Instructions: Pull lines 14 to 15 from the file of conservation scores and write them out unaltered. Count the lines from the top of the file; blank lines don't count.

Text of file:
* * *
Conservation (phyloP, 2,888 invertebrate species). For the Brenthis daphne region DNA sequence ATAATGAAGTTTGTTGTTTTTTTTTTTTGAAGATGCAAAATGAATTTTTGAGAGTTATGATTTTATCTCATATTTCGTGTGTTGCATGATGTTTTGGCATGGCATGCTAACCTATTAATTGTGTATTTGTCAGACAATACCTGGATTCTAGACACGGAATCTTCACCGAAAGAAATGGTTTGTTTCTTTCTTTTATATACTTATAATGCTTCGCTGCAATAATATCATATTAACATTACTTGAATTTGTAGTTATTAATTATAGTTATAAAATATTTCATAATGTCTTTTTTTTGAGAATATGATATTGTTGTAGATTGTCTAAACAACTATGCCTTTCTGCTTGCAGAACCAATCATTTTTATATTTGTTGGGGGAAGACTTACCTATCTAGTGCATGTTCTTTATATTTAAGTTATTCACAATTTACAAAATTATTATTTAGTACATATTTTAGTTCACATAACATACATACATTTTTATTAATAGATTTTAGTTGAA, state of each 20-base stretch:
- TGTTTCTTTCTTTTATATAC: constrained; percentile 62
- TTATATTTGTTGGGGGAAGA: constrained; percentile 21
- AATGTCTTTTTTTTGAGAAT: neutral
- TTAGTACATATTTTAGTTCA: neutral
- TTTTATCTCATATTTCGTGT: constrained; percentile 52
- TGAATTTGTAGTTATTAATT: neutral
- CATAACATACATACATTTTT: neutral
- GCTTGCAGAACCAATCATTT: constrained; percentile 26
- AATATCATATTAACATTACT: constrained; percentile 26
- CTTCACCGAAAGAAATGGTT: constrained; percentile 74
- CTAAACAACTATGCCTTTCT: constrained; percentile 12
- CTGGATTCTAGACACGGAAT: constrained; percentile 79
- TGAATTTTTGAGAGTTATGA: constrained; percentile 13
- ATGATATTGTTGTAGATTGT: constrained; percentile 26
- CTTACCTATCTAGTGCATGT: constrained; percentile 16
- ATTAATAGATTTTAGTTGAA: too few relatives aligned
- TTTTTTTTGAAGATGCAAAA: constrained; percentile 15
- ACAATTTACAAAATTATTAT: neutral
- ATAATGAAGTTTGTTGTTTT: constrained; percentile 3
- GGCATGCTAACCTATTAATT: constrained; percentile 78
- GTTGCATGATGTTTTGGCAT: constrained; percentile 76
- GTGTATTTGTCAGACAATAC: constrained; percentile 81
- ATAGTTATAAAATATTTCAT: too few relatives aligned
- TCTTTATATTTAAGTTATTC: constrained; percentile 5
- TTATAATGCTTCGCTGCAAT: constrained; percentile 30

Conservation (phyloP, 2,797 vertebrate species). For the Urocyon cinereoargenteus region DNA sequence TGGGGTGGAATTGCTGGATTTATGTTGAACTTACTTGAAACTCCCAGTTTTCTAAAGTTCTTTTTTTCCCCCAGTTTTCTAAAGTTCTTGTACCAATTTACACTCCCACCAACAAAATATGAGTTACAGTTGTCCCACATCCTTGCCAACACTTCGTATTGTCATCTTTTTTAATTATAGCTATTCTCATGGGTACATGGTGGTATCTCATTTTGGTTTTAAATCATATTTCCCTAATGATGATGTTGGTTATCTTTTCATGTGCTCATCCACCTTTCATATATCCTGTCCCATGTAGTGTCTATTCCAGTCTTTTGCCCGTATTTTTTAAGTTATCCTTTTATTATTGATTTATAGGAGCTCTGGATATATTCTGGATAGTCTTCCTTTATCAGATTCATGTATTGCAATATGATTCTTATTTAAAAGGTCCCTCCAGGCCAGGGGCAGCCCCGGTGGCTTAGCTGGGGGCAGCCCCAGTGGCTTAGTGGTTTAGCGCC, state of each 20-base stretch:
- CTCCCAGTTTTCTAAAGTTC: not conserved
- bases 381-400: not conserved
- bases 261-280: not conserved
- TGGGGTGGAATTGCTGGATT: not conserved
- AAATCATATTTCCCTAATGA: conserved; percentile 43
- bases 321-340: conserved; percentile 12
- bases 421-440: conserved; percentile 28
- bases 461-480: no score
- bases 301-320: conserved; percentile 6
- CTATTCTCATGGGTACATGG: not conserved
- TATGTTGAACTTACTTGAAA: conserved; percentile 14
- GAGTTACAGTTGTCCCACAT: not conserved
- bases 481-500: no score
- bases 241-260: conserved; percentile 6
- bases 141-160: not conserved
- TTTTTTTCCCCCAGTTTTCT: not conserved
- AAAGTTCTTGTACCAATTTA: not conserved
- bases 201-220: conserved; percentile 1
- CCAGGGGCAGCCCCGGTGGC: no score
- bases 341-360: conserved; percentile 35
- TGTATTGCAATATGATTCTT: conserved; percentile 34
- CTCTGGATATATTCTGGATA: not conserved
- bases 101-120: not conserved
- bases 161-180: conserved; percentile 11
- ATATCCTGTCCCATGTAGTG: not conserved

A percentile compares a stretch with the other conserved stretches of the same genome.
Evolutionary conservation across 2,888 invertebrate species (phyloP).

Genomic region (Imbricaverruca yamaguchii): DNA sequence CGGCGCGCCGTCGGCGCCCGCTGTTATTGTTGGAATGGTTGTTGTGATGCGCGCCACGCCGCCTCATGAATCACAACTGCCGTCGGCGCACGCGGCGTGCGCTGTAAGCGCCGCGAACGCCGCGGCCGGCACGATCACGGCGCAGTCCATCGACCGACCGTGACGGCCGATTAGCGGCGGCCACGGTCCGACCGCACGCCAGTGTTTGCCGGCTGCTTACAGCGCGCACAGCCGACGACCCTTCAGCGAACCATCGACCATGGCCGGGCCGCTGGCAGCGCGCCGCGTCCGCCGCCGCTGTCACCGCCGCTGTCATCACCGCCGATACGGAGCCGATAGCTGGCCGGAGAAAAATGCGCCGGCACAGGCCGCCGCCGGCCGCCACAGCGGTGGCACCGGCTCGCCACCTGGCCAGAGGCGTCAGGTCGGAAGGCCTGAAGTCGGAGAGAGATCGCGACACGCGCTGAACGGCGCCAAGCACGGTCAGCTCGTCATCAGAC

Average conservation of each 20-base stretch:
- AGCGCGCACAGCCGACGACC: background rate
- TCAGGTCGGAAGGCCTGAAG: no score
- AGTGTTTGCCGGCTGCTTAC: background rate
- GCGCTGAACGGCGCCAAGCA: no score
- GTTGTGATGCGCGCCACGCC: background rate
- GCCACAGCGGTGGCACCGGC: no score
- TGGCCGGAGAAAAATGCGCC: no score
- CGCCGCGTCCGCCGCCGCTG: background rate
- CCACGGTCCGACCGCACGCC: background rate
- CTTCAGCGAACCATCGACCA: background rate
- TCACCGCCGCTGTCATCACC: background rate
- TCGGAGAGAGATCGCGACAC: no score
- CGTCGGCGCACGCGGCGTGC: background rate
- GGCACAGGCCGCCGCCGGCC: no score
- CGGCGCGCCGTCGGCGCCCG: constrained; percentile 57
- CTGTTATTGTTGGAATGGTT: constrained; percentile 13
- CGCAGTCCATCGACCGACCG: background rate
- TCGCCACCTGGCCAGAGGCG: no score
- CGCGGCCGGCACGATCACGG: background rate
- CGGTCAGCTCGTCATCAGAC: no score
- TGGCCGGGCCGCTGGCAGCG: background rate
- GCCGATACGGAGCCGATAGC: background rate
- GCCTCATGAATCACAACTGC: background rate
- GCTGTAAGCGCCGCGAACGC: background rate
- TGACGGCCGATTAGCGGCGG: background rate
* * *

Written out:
- TGAATTTTTGAGAGTTATGA: constrained; percentile 13
- ATGATATTGTTGTAGATTGT: constrained; percentile 26